Initially, it is important to get a comprehensive Glossary of Terms which would include a list and/or graphs of all nouns and verbs you have considered without worrying about overlap between concepts they represent, relations among the terms, or any properties that the concepts may have, or whether the concepts are classes or slots. In practice, that will mean that each term will have at least a name, a synonym, a natural language description, a type, a source (to remember why you put it there), comments. . .
Once you have a comprehensive list of terms, you may try to decide whether a term in the list might be a concept, an attribute or an instance: concepts are nouns standing on their own, attributes look more like nouns describing types of things, and instances tend to be more specific things. Then, verbs will end up as relations between specific concepts. Though the initial list may not cover up all relations and classes, the model will be refined through several iterations.
Arranging the concepts in a taxonomy
At this stage, the concepts are classified into a taxonomy to define superclass-subclass hierarchy, as some nouns from the Glossary of Terms will seem to be related as types (subclasses) of other (superclasses).
There are several possible approaches in developing a class hierarchy (Uschold and Gruninger 1996):
• A top-down development process starts with the definition of the most general concepts in the domain and subsequent specialization of the concepts.
• A bottom-up development process starts with the definition of the most specific classes, the leaves of the hierarchy, with subsequent grouping of these classes into more general concepts.
• A combination development process is a combination of the top-down and bottom-up approaches: We define the more salient concepts first and then generalize and specialize them appropriately.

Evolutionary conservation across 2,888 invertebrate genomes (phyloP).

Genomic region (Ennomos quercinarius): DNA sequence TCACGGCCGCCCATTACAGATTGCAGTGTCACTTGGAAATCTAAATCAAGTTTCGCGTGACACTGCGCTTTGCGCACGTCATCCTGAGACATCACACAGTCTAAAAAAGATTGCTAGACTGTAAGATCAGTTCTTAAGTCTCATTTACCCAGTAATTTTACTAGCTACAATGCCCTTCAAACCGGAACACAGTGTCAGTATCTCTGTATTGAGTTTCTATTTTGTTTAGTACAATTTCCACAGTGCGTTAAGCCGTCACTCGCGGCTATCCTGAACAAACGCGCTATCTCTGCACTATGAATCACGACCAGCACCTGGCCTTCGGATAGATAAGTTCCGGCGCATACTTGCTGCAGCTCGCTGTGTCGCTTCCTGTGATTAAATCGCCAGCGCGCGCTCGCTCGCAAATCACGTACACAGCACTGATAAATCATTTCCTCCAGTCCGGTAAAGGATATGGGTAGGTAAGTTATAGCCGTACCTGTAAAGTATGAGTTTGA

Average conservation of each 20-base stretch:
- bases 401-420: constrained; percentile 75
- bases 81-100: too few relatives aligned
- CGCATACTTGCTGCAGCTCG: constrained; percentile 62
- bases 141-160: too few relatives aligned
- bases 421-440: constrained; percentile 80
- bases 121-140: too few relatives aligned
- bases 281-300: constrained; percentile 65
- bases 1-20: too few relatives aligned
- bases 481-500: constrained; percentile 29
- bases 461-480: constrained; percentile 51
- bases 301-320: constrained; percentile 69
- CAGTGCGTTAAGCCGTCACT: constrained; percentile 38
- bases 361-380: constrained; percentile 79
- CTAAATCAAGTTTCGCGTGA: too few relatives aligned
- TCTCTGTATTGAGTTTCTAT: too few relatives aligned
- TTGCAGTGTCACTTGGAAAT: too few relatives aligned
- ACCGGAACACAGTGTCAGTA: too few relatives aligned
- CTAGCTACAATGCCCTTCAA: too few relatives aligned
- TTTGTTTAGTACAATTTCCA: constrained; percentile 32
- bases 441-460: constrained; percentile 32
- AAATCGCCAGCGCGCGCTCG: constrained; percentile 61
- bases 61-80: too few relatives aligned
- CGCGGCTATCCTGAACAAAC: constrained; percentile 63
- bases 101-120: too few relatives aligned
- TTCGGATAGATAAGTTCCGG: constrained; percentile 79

While developing the taxonomy, it is important to account for different types of taxonomic relations, i.e., how the subclasses are related to the superclasses (Horridge et al, 2001):
• Subclass: a concept C1 is subclass of concept C2, if and only if every instance of C1 is also instance of C2;
• Disjoint decomposition of C: set of subclasses of C that do not have common instances and do not cover C;
• Exhaustive decomposition of C: set of subclasses of C that may have common instances and subclasses and do cover C;
• Partition of C: set of subclasses that do not share common instances but cover C.
One of the hardest decisions to make at this stage of modeling is when to introduce a new class or when to represent a distinction through different property values. It is hard to navigate both an extremely nested hierarchy with too many classes and a very flat hierarchy that has too few classes with too much information encoded in slots. There are several rules of thumb that help decide when to introduce new classes in a hierarchy:
Subclasses of a class may have
• additional properties that the superclass does not have, or
• restrictions different from those of the superclass, or
• participate in different relationships than the superclasses.
Although you should not model all possible things, you have to define the ones you need for your level of detail and scope and be careful to stick to them avoiding inconsistencies, misclassifications and redundancies.
Between concepts, there will be relations that are to be described in detail by giving a name, source concept, target concept, cardinality (how many instances of a concept are related with how many of the others), inverse name (you can read from A to B, but also from B to A. Sometimes, the distinction is important).
Defining slots/attributes — the properties of your concepts
Slots, also called attributes of properties, describe the features of the concepts. Some of the nouns in the Glossary of Terms could be considered as slots, i.e., the terms used to describe others.